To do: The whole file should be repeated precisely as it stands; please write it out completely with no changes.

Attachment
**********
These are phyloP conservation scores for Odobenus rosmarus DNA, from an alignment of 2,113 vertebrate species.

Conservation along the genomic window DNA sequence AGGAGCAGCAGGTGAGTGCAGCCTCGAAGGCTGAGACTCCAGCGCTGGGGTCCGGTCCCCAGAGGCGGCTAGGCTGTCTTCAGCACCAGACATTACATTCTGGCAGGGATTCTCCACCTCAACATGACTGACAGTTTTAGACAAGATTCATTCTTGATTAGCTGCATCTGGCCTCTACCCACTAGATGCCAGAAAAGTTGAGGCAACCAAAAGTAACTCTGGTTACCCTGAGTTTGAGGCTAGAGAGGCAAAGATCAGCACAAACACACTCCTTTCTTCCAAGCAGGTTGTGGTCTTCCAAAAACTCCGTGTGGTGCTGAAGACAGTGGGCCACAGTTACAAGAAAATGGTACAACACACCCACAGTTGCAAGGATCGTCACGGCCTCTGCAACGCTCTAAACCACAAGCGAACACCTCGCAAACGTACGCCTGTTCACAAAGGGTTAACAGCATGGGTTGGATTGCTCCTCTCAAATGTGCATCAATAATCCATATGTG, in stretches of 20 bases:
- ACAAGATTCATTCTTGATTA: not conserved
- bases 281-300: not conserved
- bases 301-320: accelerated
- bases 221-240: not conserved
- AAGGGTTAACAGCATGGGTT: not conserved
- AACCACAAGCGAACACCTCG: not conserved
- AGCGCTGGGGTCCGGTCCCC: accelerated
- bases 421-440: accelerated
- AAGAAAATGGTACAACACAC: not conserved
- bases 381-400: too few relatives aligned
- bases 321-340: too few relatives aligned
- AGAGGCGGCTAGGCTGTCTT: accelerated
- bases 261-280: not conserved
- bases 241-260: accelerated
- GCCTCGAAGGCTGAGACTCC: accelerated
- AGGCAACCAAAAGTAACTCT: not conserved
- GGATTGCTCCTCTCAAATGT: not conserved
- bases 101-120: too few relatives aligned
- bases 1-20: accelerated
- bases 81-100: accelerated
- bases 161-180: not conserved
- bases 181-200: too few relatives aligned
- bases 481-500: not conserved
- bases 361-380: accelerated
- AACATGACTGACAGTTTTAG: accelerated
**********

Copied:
These are phyloP conservation scores for Odobenus rosmarus DNA, from an alignment of 2,113 vertebrate species.

Conservation along the genomic window DNA sequence AGGAGCAGCAGGTGAGTGCAGCCTCGAAGGCTGAGACTCCAGCGCTGGGGTCCGGTCCCCAGAGGCGGCTAGGCTGTCTTCAGCACCAGACATTACATTCTGGCAGGGATTCTCCACCTCAACATGACTGACAGTTTTAGACAAGATTCATTCTTGATTAGCTGCATCTGGCCTCTACCCACTAGATGCCAGAAAAGTTGAGGCAACCAAAAGTAACTCTGGTTACCCTGAGTTTGAGGCTAGAGAGGCAAAGATCAGCACAAACACACTCCTTTCTTCCAAGCAGGTTGTGGTCTTCCAAAAACTCCGTGTGGTGCTGAAGACAGTGGGCCACAGTTACAAGAAAATGGTACAACACACCCACAGTTGCAAGGATCGTCACGGCCTCTGCAACGCTCTAAACCACAAGCGAACACCTCGCAAACGTACGCCTGTTCACAAAGGGTTAACAGCATGGGTTGGATTGCTCCTCTCAAATGTGCATCAATAATCCATATGTG, in stretches of 20 bases:
- ACAAGATTCATTCTTGATTA: not conserved
- bases 281-300: not conserved
- bases 301-320: accelerated
- bases 221-240: not conserved
- AAGGGTTAACAGCATGGGTT: not conserved
- AACCACAAGCGAACACCTCG: not conserved
- AGCGCTGGGGTCCGGTCCCC: accelerated
- bases 421-440: accelerated
- AAGAAAATGGTACAACACAC: not conserved
- bases 381-400: too few relatives aligned
- bases 321-340: too few relatives aligned
- AGAGGCGGCTAGGCTGTCTT: accelerated
- bases 261-280: not conserved
- bases 241-260: accelerated
- GCCTCGAAGGCTGAGACTCC: accelerated
- AGGCAACCAAAAGTAACTCT: not conserved
- GGATTGCTCCTCTCAAATGT: not conserved
- bases 101-120: too few relatives aligned
- bases 1-20: accelerated
- bases 81-100: accelerated
- bases 161-180: not conserved
- bases 181-200: too few relatives aligned
- bases 481-500: not conserved
- bases 361-380: accelerated
- AACATGACTGACAGTTTTAG: accelerated